Success dispels notion that racial themes, mixed casts can't sell

Films with black stars, directors, writers, and producers made a lot of noise at the box office in 2000. Four films with predominantly black talent in front of or behind the camera — “Scary Movie,” “Nutty Professor II: The Klumps,” “Remember the Titans” and “Big Momma’s House” — all cleared the $100 million hurdle.

Together with a handful of other success stories from last year such as “The Original Kings of Comedy” “Shaft” and “Men of Honor,” they have done much to dispel the traditional notion that films with racial subject matter or integrated casts can’t sell tickets. And the studios finally seem to be listening.

“I don’t know about what trends are or what’s going on, but there’s simply a lot of enormously talented African-Americans in our business and they’re doing terrific work,” says “Titans” co-producer Jerry Bruckheimer.

“It’s very noteworthy,” says “Titans” frosh screenwriter Gregory Allen Howard. “It’s never happened.”In the past, the occasional success of a “Soul Food” or “Waiting to Exhale” or “Blade” merely raised eyebrows. But last year’s enormously profitable slate of black pics seems to indicate a snowball effect. A combination of entertaining stories with broad appeal, canny marketing, mixed-race casts and global star talent has pushed these films into the mainstream must-see arena.

“Hip-hop music, even in its most generic form, is pervasive globally,” says Imagine Entertainment co-prexy Brian Grazer, who exec produced the “Nutty” movies. “It has become a bridge for all consumers of entertainment to enter more comfortably into a world that they hadn’t been in. So the movies that have had African-American stars and artists involved are now getting a fairer and better opportunity to be viewed.”

Many of the films were able to double their audience by bringing in both white and black viewers.

“Whereas I think the African-American public goes to see everything, from ‘Kentucky Fried Movie’ to ‘Hannibal,’ I don’t think when it comes to black subject matter that everybody goes to see it,” says “Shaft” and “Higher Learning” producer Paul Hall.

Hall says a studio’s committed marketing campaign, such as Paramount’s advertising juggernaut for “Shaft,” is a key to broad success. “Those (successes from 2000) are pictures that weren’t smaller, niche pictures. They weren’t geared toward the African-American marketplace at all.”

“I think ‘Scary Movie’ was a breakthrough,” says scribe Howard, “because it’s really integrated and it crossed over, just like ‘Titans,’ ‘Men of Honor,’ and ‘Save the Last Dance’ crossed over. All the integrated stuff is doing really good business.”

As with most things in Hollywood, change follows the simple, unavoidable reality of economics.

When a film like “Titans,” with its racially mixed cast and creative team, makes $113 million, it opens the door for future black writers and producers to get projects considered. With the massive coin these black films are providing, the follow-the-money golden rule of the industry is the only incentive studios need.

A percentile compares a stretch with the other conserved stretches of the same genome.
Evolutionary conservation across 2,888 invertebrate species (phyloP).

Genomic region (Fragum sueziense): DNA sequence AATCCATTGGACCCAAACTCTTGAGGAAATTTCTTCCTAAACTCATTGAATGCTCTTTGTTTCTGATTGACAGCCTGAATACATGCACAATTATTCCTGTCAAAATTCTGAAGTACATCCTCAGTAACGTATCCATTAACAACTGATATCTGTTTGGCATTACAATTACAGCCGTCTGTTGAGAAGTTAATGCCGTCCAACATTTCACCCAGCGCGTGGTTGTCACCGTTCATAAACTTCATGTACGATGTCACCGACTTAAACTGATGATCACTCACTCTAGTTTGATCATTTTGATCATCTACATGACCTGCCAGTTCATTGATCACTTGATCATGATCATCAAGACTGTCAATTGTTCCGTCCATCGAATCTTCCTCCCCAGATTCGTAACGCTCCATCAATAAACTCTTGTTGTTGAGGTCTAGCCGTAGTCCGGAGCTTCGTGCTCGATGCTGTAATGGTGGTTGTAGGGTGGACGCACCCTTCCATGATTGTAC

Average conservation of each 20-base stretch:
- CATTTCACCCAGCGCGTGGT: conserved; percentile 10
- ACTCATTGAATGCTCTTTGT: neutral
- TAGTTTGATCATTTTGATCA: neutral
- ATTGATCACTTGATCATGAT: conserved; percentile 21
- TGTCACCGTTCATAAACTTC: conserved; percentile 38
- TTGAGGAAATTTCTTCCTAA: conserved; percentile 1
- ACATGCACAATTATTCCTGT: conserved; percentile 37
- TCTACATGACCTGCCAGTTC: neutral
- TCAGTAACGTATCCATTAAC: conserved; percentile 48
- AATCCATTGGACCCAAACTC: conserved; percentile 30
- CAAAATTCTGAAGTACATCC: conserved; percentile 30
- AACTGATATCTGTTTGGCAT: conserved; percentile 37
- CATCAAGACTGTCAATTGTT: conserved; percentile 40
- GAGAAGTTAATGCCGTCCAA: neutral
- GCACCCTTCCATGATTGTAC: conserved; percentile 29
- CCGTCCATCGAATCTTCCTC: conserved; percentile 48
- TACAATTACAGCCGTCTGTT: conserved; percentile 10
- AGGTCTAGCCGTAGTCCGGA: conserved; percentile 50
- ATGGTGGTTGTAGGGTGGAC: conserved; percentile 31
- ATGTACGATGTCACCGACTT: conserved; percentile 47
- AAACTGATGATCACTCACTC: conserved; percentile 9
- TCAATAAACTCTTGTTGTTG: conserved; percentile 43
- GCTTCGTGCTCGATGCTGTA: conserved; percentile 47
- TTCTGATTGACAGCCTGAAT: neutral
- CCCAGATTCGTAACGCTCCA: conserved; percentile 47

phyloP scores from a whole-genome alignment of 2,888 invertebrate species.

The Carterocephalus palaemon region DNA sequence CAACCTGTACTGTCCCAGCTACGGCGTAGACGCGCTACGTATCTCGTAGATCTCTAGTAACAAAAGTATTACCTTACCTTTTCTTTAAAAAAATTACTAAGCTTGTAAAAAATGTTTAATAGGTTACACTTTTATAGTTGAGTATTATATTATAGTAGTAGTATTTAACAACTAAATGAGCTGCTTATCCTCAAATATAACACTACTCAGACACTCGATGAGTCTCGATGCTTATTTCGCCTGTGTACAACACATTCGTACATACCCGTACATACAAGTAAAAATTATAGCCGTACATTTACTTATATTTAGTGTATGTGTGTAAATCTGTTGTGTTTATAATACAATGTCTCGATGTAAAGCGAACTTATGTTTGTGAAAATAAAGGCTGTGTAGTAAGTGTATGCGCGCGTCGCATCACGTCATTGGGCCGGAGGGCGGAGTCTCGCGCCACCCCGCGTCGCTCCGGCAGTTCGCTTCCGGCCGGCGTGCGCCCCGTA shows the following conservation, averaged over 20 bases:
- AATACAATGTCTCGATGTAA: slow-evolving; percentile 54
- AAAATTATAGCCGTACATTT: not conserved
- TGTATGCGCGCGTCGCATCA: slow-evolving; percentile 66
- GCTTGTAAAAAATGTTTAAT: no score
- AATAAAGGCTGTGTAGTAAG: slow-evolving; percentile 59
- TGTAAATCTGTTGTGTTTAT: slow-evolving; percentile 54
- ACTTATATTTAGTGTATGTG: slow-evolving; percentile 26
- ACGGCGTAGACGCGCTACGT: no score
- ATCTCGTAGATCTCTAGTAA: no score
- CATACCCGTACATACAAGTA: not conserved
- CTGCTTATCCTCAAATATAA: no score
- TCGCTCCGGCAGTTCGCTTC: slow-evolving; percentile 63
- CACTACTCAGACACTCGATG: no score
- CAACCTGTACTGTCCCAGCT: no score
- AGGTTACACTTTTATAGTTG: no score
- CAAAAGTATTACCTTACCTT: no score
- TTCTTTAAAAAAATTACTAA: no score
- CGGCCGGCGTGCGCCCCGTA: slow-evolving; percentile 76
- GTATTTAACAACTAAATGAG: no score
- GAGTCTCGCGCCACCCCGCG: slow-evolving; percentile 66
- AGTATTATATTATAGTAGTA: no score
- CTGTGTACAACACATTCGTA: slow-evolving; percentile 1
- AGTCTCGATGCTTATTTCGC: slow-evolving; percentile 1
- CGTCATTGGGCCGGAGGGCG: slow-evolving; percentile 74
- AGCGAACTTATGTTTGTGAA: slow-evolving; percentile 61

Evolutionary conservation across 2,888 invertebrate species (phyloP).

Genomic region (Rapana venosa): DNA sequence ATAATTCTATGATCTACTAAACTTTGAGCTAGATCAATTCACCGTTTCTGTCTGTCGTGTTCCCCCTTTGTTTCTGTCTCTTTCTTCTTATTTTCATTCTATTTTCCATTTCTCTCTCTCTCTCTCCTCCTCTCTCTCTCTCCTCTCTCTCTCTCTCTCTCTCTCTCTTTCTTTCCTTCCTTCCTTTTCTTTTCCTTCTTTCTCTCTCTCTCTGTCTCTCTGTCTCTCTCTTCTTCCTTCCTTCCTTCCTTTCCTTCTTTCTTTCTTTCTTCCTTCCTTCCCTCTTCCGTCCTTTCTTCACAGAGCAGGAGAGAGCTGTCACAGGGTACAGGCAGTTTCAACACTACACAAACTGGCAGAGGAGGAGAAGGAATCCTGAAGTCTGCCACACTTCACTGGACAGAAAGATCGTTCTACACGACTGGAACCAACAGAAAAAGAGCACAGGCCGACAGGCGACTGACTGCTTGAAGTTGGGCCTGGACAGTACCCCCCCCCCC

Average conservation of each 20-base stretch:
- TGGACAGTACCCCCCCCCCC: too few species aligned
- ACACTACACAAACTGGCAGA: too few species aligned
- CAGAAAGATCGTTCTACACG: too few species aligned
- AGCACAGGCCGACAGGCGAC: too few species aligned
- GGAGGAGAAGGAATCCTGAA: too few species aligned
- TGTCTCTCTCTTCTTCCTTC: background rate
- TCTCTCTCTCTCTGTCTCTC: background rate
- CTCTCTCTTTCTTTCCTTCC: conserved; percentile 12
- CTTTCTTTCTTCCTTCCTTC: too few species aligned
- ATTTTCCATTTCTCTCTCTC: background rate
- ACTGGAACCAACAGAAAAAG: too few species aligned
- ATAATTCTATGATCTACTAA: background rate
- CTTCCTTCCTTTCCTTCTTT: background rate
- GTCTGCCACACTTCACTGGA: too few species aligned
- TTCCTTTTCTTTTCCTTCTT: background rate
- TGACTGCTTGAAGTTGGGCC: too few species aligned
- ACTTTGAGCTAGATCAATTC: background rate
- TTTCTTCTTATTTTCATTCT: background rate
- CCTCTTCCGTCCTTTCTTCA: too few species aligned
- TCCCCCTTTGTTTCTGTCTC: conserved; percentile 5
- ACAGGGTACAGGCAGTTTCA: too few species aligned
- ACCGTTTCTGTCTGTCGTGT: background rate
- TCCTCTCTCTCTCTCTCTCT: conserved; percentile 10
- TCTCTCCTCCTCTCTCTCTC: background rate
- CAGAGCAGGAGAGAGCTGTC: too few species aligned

“Knowing Hollywood,” says Bruckheimer, “they always follow the dollars.”

Hall is more tentatively encouraged.

“I hope it’s a trend,” he says. “The success of those pictures in the summer — ‘Shaft,’ ‘Kings of Comedy,’ ‘Big Momma’s House’ — will hopefully (cause) the execs and studios in town and the people that are able to make the decisions to see it is a lucrative endeavor.”

Apparently, they do. Over the next year, a slew of projects with black casts and creators will bow at theaters, with budgets increasing as the payoffs have become less risky. “Dr. Dolittle 2,” “The Brothers,” “Scary Movie 2,” “Kingdom Come,” “Baby Boy,” “Bones,” “Blade 2″ and “Black Knight” are on the way.

“It’s easier in that it’s easier for the studio to say Keenan (Ivory Wayans), John (Singleton), and George (Tillman Jr.) have made substantial box office so, of course, let’s do a sequel to ‘Shaft.’ Let’s do ‘Scary Movie 2,’” says Hall.

While films with all-black casts and black sensibilities largely remain marginalized and saddled with low budgets, obvious inroads have been paved to the formerly resistant studio system and multiracial audiences.

“I look at it as an evolution,” says Howard. “Black writers and directors and actors have been out here banging on the door so long, there’s a point at which it evolves.”

The unpredictable calculus that has brought these films success inspires more questions than concrete answers. What seems clear, however, is that black actors, writers, directors and producers are increasingly in a better position to have their creative voices heard and their growing box office power recognized.

Of course, the most ancient and proven path to success still applies.

“The box office depends on entertainment,” says Bruckheimer. “If you entertain people they’re going to show up and spend their money. It doesn’t matter what color they are.”

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